Everything you need to know

They might want to pursue other ambitions or they might have accepted a job with somebody else and need to close their business to allow it. Some might want to make use of the tax advantages that come from liquidating their company and taking the profits as a capital payment rather than a dividend. 
Whatever the reason – it’s a simple enough process and just requires appointing a licensed firm like ours, and completing the requisite forms. But life happens and sometimes people need to start working again to bring in some extra money or because they might want to take on a short-term challenge or project.  
This is where they might have a sticky tax problem called TAAR.
TAAR or the Targeted Anti-Avoidance Rule was introduced in The Finance Act 2016 as a means to combat tax avoidance and phoenixing.  
We’ve written about the practice of phoenixing before – it’s where a company allows itself to be run down deliberately so it can relaunch with a slightly different name and no debts or it could be a vehicle to allow previously banned and disqualified directors to illegally run their companies again.
So what does this have to do with someone who’s closed their company with an MVL and just wants to work again? 
A lot – if HMRC suspect that somebody has liquidated their company specifically for tax purposes and then reformed relatively quickly or straight away then they will be taking a close interest in what they think would be an attempt to skirt the system. 
TAAR is a self-assessed process with no clearance procedure involved. The onus is on the taxpayer to reach a conclusion around their submittance about whether it applies to any distribution of funds relating to their company being wound up.  
In order to determine whether a transaction would come under the jurisdiction of TAAR, HMRC look at four conditions: 


  • The applicant has a stake of at least 5% in the company being liquidated
  • That the company is “close” – it is privately owned and controlled by five or less individuals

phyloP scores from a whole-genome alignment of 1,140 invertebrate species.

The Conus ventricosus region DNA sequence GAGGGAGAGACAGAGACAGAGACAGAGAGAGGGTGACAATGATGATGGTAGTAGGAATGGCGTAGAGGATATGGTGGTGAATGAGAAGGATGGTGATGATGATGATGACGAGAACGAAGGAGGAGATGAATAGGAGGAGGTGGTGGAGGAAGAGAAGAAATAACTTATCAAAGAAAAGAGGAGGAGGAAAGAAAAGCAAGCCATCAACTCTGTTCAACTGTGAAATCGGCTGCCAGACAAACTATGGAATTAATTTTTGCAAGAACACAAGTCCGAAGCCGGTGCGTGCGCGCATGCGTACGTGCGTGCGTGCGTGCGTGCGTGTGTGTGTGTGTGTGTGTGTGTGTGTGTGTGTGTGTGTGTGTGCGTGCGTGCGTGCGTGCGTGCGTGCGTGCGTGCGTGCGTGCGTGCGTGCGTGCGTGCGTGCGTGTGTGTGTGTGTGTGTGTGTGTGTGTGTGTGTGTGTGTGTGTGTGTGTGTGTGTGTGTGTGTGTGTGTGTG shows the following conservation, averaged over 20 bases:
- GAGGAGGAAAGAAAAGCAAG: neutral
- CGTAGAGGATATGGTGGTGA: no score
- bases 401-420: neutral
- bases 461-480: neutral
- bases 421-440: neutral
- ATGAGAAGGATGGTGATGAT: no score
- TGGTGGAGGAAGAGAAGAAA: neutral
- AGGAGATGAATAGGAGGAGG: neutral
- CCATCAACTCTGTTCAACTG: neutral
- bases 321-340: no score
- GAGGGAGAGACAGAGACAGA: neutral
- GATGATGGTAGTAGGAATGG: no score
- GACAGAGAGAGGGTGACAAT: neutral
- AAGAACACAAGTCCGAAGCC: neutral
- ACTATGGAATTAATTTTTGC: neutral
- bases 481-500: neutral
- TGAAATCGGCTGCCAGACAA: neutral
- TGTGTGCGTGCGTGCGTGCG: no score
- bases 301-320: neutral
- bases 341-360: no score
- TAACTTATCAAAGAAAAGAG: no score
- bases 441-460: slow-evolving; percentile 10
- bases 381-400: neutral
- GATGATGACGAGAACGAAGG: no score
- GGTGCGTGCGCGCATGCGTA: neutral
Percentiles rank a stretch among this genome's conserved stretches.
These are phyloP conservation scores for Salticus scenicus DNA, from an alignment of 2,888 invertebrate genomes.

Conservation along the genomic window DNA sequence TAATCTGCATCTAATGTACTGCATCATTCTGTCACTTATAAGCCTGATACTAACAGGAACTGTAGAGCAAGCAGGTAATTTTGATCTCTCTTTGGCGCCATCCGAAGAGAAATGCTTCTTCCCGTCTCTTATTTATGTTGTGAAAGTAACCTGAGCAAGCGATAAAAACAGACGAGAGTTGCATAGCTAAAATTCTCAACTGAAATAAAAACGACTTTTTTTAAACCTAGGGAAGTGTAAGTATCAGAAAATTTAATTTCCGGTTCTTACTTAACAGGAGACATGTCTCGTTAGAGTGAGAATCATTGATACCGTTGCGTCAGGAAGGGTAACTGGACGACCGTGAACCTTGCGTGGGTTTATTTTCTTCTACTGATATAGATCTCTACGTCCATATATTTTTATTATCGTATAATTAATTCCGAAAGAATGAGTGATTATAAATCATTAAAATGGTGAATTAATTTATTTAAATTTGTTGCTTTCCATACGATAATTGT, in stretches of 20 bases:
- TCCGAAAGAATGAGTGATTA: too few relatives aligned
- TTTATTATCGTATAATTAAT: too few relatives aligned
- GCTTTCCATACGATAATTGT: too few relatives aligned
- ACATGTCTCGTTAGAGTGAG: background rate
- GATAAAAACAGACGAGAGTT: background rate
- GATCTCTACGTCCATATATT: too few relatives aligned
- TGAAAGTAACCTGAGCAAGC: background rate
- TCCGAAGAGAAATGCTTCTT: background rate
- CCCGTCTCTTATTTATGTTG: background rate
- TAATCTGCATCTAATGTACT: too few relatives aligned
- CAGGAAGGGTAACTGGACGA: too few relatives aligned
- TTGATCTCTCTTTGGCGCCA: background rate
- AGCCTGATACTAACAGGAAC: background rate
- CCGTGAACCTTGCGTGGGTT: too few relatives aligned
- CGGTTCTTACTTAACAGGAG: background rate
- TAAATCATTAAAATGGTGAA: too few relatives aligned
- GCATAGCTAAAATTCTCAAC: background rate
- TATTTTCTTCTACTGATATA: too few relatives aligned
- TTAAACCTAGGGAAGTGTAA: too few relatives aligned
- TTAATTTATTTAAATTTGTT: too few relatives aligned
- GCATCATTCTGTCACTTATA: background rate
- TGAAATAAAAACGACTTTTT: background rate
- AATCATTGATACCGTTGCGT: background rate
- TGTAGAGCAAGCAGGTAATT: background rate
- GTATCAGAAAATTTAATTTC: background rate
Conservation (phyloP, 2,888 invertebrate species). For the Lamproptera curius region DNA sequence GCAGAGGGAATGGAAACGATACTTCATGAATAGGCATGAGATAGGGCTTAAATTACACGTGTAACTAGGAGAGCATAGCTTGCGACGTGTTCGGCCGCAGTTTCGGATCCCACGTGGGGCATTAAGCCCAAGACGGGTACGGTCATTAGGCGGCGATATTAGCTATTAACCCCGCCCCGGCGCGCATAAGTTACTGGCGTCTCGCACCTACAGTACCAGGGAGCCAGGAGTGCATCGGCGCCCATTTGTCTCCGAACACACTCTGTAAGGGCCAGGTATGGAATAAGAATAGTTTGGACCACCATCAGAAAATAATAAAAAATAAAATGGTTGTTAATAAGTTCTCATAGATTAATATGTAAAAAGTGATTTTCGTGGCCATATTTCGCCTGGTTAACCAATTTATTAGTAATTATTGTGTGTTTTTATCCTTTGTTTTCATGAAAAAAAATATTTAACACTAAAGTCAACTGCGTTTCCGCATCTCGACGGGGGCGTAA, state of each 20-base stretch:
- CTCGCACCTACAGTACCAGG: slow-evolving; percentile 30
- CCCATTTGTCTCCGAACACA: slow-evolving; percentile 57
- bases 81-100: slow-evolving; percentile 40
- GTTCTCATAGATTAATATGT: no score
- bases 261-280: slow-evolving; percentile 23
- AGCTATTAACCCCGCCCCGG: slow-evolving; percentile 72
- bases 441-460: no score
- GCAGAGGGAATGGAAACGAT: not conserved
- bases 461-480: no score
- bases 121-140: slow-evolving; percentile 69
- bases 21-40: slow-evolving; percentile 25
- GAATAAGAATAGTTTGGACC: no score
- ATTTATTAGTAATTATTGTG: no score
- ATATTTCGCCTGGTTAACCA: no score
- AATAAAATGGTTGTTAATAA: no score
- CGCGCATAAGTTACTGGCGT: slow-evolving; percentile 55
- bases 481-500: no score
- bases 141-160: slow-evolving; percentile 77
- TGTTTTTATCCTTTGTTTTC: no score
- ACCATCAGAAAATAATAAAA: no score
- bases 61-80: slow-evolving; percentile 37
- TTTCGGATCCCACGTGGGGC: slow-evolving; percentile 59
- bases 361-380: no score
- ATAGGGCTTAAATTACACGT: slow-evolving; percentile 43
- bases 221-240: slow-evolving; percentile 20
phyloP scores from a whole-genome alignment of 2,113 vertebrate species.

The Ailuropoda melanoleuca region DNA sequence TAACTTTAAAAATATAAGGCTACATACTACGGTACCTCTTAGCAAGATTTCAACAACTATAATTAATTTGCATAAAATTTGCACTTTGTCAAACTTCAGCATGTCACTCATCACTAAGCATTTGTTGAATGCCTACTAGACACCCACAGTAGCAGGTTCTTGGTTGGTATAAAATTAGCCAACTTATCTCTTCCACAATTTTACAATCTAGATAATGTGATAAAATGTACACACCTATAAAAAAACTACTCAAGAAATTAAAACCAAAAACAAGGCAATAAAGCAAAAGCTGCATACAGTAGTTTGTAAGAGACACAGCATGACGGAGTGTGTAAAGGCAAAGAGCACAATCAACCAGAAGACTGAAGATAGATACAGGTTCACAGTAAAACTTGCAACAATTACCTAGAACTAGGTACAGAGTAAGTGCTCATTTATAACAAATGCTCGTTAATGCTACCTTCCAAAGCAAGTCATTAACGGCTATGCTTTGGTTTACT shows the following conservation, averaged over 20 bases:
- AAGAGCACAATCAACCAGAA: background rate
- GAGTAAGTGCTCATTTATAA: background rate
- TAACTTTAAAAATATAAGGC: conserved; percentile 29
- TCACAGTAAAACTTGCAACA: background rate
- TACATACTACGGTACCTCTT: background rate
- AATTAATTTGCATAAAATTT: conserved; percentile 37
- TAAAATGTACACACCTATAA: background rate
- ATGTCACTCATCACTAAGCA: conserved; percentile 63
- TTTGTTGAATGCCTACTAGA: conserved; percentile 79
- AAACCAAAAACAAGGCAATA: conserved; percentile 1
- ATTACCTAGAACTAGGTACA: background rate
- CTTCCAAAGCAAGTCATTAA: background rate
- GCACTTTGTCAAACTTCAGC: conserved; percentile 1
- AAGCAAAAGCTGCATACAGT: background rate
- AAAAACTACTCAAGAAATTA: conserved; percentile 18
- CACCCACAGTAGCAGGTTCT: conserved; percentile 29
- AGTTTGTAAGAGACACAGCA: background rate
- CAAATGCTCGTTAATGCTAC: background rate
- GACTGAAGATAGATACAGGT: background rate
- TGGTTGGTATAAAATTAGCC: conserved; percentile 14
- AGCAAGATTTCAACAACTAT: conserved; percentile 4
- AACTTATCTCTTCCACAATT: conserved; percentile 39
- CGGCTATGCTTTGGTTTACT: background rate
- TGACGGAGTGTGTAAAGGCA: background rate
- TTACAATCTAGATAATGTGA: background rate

• The individual receiving the distribution continues to carry on, or be involved with, the same or similar trade or activity as that of the distributing company at any time within two years of the distribution.
  • That the main or only purpose of the liquidation was to reduce or avoid paying due income tax

If all of these conditions are met, then there’s a decent chance that HMRC would investigate. The third condition will often be the largest focus of any investigation for contracts closing their company due to the IR35 changes.

Umbrellas may provide shelter (unless there’s a hole)

Those looking at post IR35 changes generally have two options, go onto the payroll or join an umbrella company. An umbrella company effectively acts as an employer for contractors who are working on fixed/short-term contracts. 
They collect earnings from the client company, deduct the necessary tax, NICs and their fee before paying the remaining amount to the contractor. It’s similar to being a full-time employee but without the accounting and tax responsibilities. 
Some contractors may be eligible to claim some associated business costs such as travel and other expenses and some umbrella companies will factor this in in advance and pay more at the outset. The onus on this is on the individual taxpayer so they should find out the arrangements at the start of their contract. 
For now, umbrella companies appear to be holding up against the TAAR, however they are not strictly outside the scope of the criteria and the examples set by HMRC. Whilst the risk of this happening is low under an umbrella company, there remains a risk that HMRC could decide to turn your umbrella inside out, if the government pushes them to do so.
The safest way to protect your distribution from the MVL moving forward would be to move onto the payroll of the company. This also appears to be the main practice being adopted to mitigate against future potential IR35 risks, the next obvious step in IR35 is the targeting of umbrella companies.

A Members Voluntary Liquidation (MVL) remains one of the most efficient ways of closing a solvent company but like almost every other method, it still requires expert oversight and advice.

Get in touch with us if your personal circumstances are changing and you think it’s time to make a change. 
We can help you prepare everything required to have an orderly closure and help you realise your assets quicker.